A social media personality known for his “Trying to get the FBI at my door” TikTok series has succeeded in drawing the attention of police at home here in Canada.
Anthony Gagné, 27, was arrested for public mischief this week, accused by authorities of fabricating crimes to gain more followers.
Gagné’s TikTok series has more than 440,000 followers and has garnered 9.5 million combined views. He maintains multiple accounts on varying social platforms to distribute his content, drawing more than 500,000 subscribers altogether.
Police in Gatineau, Que., say they began investigating in May after they received a complaint regarding a person driving a truck with the words “FREE CANDY” displayed on its side, in what authorities say was an attempt to attract children.
In a TikTok video on Gagné’s account, he is seen wearing a fake moustache, and driving a U-Haul rental around neighbourhoods, filming children and pedestrians, while also yelling “free candy.” A caption for the May 26 video described it as “my biggest project yet.” A longer version of the video appears on Gagné’s YouTube account.
Gatineau police allege they discovered multiple videos with similar intentions of faking crimes that Gagné published beginning in 2021. Police allege he used various online search tools to obtain information related to committing crimes.
Police allege that officers identified several videos featuring Gagné simulating crimes in an attempt to provoke a reaction from varying law enforcement agencies. His videos regularly include the line “Trying to get the FBI at my door,” though it’s not clear why the U.S. Federal Bureau of Investigation would be involved.
Gatineau police say RCMP officers tried to contact Gagné, but that he continued to create the videos.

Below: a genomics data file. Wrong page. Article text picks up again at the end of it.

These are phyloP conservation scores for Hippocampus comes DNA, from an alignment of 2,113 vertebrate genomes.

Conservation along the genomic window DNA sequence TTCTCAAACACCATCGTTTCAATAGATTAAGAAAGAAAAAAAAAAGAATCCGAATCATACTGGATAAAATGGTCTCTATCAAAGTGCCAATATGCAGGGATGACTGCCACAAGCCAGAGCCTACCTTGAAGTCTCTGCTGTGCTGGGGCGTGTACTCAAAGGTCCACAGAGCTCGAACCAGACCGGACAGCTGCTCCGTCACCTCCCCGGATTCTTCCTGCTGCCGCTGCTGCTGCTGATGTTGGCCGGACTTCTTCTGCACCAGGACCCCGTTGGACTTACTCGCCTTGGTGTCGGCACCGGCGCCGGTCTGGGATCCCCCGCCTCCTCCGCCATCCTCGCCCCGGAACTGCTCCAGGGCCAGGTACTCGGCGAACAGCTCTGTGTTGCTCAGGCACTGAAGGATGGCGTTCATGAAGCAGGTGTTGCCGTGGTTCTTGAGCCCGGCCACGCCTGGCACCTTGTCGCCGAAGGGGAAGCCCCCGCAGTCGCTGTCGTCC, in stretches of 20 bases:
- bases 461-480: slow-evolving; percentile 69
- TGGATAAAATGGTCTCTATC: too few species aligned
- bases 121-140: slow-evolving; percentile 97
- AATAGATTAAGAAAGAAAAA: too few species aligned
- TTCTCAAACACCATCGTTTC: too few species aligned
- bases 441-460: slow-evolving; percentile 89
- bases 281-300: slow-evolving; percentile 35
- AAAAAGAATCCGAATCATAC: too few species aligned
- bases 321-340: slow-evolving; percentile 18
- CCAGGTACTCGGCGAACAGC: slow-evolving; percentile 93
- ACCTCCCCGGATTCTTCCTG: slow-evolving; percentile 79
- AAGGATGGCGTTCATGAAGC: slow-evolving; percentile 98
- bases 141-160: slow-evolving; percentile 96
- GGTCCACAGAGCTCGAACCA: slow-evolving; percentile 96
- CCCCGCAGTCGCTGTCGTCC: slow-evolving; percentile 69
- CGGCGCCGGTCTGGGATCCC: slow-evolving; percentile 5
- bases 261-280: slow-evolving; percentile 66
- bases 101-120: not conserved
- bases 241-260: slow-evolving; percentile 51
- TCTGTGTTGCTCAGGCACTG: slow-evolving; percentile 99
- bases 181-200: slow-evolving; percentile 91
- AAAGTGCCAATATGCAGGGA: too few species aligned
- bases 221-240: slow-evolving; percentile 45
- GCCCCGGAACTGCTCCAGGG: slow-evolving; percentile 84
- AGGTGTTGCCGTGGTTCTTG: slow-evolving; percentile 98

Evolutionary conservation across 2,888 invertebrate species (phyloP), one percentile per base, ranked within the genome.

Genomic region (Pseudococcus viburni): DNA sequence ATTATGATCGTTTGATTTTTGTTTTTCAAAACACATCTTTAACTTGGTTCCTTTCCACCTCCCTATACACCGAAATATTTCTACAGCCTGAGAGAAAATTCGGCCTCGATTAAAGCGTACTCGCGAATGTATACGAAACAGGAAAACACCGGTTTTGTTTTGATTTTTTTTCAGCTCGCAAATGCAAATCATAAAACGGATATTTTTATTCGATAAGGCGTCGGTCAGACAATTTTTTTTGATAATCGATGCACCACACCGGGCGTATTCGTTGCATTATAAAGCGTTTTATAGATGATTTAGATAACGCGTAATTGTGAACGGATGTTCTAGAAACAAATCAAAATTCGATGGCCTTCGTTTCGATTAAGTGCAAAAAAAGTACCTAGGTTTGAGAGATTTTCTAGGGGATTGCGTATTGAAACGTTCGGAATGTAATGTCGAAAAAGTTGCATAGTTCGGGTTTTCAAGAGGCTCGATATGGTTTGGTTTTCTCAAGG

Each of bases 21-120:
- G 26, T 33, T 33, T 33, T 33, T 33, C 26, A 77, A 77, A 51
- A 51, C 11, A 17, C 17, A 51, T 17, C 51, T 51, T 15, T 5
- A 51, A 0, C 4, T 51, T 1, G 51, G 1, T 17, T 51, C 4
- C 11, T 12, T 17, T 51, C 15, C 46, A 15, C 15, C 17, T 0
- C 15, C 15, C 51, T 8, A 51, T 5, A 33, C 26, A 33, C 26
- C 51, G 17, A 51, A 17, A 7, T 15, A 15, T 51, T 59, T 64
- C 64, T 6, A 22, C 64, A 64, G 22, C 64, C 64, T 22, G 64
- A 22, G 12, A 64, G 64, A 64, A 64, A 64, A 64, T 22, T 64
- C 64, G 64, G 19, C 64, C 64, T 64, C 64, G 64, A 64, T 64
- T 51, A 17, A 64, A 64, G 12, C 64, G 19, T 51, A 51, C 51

In one of the videos in Gagné’s series, he cut a piece of cardboard into the shape of a human head in what he says was an attempt to make his neighbours believe they were being spied on.
He placed the cardboard cut-out in his basement window that faced the neighbours’ property, then went outside to film how it looked from their perspective.
That TikTok video alone received more than 790,000 likes and 2,000 comments.
Gagné continued his shenanigans in a two-part video in which he said he waited more than four hours in a hazmat suit waiting for city garbage collections to show up on their scheduled route.
He had placed a barrel bearing a nuclear waste symbol to see if the garbage collectors would take the barrel. When Gagné asked, they responded “no, we don’t.”
Police say Gagné’s wife, who remains unnamed, also makes appearances in his content.
Gatineau police said they executed a search warrant Wednesday at Gagné’s home. They said they seized three cellphones, a tablet, a laptop, fake blood, a balaclava, a gas mask and a rental vehicle contract.
As per the Criminal Code, public mischief refers to the act of intentionally deceiving an officer to initiate or prolong an investigation.
Gatineau police spokesperson Const. Patrick Kenney said in an email: “It is time for people to understand that actions or words expressed on social media are not without consequences.
“It is a crime,” Kenney said, whether someone, virtually or in person, incites police to initiate an investigation under false pretences.
The Gatineau police force “will never hesitate to pursue legal action against individuals engaging in reprehensible, threatening, hateful, or wasteful behaviour that forces public security organizations to deploy resources unnecessarily.”
Gagné was released after a court appearance and must abide by several conditions, including being banned from posting content for his roughly 500,000 followers on various social media platforms.
With files from The Canadian Press